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Preoperative Opioid Use Disorder Is Associated With Poorer Outcomes After Coronary Bypass and Valve Surgery: A Multistate Analysis, 2007-2014.

TitlePreoperative Opioid Use Disorder Is Associated With Poorer Outcomes After Coronary Bypass and Valve Surgery: A Multistate Analysis, 2007-2014.
Publication TypeJournal Article
Year of Publication2020
AuthorsBoltunova A, Bailey C, Weinberg R, Ma X, Thalappillil R, Tam CW, White RS
JournalJ Cardiothorac Vasc Anesth
Volume34
Issue12
Pagination3267-3274
Date Published2020 Dec
ISSN1532-8422
Abstract

OBJECTIVE: To determine the effect of preoperative opioid use disorder (OUD) on postoperative outcomes in patients undergoing coronary artery bypass grafting (CABG) and heart valve surgery.

DESIGN: Retrospective, observational study using data from the State Inpatient Database and the Healthcare Cost and Utilization Project.

SETTING: Inpatient data from Florida, California, New York, Maryland, and Kentucky between 2007 and 2014.

PARTICIPANTS: A total of 377,771 CABG patients and 194,469 valve surgery patients age ≥18 years.

INTERVENTIONS: None.

MEASUREMENTS AND MAIN RESULTS: The prevalence of OUD was 2,136 (0.57%) in the CABG group and 2,020 (1.04%) in the valve surgery group. There was no significant difference in mortality between the OUD and non-OUD groups in both surgical cohorts (both p > 0.05). On adjusted analyses, preoperative OUD was significantly associated with increased adjusted odds ratios (aORs) of 30-day hospital readmission (CABG aOR 1.47 [95% confidence interval {CI} 1.30-1.66]; valve surgery aOR 1.41 [95% CI 1.27-1.56]) and 90-day hospital readmission (CABG aOR 1.47 [95% CI 1.31-1.64]; valve surgery aOR 1.33 [95% CI 1.23-1.43]). Preoperative OUD was significantly associated with increased adjusted risk ratios (aRRs) of hospital length of stay (CABG aRR 1.13 [95% CI 1.10-1.16]; valve surgery aRR 1.63 [95% CI 1.54-1.72]) and total hospitalization charges (CABG aRR 1.05 [95% CI 1.03-1.07]; valve surgery aRR 1.28 [95% CI 1.24-1.32]).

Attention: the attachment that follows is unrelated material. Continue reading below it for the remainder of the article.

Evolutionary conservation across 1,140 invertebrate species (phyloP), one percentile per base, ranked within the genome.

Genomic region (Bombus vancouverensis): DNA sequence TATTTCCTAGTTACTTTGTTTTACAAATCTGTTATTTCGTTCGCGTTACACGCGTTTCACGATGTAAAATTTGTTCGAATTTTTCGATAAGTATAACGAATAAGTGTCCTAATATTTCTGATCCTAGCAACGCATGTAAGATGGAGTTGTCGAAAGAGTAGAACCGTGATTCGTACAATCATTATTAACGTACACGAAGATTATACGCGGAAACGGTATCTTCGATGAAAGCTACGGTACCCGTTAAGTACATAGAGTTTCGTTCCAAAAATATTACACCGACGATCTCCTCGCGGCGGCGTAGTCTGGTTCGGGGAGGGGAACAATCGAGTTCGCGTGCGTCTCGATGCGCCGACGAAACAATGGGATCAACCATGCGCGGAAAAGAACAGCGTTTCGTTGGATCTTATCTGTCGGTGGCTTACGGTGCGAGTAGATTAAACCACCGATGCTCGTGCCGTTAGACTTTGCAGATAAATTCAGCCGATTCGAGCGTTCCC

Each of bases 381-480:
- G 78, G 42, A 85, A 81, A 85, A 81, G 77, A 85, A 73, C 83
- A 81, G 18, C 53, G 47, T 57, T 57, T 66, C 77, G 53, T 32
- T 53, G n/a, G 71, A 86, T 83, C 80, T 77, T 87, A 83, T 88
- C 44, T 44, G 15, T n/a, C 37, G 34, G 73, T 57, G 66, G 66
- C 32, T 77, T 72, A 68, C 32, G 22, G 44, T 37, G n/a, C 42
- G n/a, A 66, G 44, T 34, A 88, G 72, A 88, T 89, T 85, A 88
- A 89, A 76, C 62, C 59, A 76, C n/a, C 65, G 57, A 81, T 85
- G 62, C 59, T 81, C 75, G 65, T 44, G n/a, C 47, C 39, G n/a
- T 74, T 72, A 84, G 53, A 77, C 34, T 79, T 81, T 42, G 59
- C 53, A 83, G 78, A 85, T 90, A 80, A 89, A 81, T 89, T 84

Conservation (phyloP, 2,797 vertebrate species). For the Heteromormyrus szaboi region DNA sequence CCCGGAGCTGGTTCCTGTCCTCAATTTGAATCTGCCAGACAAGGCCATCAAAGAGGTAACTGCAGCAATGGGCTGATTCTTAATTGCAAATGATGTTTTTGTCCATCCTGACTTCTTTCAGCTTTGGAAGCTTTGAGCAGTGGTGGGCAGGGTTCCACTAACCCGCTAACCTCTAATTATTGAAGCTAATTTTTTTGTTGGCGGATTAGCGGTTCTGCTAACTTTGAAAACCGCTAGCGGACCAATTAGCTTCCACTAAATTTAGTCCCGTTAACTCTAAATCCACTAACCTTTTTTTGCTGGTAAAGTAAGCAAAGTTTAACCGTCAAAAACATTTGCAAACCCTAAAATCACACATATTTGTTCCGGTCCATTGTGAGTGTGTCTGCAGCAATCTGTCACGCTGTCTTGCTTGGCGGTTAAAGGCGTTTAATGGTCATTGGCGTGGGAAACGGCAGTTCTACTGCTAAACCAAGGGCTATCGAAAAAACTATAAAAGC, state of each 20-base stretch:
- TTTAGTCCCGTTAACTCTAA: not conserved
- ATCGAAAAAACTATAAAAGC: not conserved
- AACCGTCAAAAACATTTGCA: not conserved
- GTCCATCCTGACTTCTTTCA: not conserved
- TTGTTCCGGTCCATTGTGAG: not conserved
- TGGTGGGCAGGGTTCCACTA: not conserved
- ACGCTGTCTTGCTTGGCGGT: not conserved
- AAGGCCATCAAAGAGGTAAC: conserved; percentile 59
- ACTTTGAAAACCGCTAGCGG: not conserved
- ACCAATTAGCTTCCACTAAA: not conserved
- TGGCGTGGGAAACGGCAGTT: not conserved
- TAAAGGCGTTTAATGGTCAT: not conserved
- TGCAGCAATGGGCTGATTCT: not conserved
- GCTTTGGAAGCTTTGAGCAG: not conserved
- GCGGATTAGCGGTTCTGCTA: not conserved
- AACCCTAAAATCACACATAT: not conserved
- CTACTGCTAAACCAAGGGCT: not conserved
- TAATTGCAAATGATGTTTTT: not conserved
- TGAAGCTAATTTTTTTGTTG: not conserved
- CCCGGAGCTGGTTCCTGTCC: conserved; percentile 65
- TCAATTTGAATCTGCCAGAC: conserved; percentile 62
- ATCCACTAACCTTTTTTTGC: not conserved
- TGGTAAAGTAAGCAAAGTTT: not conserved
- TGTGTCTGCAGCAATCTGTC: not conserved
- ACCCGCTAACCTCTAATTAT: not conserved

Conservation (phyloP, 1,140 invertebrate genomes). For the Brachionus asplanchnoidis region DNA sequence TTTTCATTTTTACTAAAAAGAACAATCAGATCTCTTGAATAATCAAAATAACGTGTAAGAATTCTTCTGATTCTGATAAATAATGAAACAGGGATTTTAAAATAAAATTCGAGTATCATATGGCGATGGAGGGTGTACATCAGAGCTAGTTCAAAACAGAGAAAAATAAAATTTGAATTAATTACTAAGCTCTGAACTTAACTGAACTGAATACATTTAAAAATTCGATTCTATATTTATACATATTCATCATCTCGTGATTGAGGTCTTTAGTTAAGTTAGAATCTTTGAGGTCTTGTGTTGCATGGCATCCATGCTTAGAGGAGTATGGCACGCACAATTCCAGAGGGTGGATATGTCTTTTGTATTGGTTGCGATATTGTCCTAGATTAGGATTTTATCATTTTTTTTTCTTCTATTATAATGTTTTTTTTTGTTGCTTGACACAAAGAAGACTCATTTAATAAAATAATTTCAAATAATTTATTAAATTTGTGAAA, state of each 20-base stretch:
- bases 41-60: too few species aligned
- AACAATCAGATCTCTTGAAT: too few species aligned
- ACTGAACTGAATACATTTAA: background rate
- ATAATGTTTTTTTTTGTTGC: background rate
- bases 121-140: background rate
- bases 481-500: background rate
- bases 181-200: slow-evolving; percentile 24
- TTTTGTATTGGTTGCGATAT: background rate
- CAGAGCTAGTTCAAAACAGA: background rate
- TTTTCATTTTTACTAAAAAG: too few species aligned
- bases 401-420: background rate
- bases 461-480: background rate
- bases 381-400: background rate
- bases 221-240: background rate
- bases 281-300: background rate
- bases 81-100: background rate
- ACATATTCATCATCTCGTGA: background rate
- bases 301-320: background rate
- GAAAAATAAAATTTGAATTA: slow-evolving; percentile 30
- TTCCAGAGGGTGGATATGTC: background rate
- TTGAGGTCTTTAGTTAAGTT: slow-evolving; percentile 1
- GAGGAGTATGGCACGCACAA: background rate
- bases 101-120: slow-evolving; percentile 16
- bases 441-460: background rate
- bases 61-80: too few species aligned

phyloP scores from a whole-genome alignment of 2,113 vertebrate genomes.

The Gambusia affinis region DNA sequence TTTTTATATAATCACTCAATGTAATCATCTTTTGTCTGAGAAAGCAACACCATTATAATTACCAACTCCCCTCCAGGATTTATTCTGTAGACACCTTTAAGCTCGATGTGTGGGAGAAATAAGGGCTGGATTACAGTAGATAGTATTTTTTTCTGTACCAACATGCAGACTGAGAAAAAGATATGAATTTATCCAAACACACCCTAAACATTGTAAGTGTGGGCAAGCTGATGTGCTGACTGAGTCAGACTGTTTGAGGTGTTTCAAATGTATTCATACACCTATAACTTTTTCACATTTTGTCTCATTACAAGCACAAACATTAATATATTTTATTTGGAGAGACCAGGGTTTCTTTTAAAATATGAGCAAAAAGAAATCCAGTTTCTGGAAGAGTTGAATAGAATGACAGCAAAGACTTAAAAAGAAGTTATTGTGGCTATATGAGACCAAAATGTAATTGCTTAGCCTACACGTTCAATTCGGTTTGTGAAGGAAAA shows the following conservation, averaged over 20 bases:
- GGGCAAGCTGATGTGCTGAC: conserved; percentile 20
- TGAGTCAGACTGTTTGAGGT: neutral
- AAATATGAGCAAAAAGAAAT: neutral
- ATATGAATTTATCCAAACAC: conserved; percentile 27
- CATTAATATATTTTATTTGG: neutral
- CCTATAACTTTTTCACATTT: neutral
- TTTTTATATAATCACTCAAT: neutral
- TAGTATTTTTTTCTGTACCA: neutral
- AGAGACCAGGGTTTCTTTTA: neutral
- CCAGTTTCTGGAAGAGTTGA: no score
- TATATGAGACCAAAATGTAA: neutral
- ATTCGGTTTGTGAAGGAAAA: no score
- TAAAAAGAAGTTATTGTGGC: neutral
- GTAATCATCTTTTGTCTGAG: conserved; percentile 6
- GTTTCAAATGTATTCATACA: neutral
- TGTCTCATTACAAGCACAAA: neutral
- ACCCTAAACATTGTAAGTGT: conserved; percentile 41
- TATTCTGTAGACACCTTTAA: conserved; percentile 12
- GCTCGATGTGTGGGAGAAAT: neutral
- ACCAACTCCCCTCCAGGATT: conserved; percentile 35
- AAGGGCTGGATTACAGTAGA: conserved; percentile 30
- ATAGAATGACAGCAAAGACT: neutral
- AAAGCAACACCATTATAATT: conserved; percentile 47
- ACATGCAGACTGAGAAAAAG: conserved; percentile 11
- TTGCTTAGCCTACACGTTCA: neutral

CONCLUSION: Preoperative OUD is significantly associated with poorer outcomes after cardiac surgery, including increased 30- and 90-day readmissions, hospital length of stay, and total hospitalization charges. Opioid use should be considered a modifiable risk factor in cardiac surgery, and interventions should be attempted preoperatively.

DOI10.1053/j.jvca.2020.06.006
Alternate JournalJ Cardiothorac Vasc Anesth
PubMed ID32620485